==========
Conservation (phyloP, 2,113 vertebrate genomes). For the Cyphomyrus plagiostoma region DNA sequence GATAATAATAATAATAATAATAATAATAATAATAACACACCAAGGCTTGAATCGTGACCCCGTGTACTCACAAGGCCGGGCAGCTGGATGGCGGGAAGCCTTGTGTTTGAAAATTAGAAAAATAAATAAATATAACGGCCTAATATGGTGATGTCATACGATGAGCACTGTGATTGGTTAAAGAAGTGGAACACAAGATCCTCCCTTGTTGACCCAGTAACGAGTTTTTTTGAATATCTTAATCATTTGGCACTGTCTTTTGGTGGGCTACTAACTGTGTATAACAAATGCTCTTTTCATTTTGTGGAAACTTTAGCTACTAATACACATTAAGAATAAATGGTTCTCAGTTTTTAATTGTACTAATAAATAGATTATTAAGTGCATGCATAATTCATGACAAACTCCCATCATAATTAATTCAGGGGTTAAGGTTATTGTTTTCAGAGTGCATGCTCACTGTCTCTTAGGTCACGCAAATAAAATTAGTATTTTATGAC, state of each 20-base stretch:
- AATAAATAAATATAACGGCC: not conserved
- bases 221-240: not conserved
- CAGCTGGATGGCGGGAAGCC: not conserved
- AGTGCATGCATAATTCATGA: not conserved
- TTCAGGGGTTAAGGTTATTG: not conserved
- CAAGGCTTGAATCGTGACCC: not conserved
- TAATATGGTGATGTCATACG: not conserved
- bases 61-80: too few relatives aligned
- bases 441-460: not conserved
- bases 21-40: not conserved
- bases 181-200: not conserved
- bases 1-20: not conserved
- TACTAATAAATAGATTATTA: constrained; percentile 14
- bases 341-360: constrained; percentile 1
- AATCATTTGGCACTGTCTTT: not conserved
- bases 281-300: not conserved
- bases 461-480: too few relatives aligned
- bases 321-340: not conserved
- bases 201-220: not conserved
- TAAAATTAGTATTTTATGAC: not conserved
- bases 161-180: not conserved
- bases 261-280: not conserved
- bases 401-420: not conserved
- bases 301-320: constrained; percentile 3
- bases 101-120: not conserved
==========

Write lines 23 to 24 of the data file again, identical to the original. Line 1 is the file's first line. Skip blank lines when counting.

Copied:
- bases 261-280: not conserved
- bases 401-420: not conserved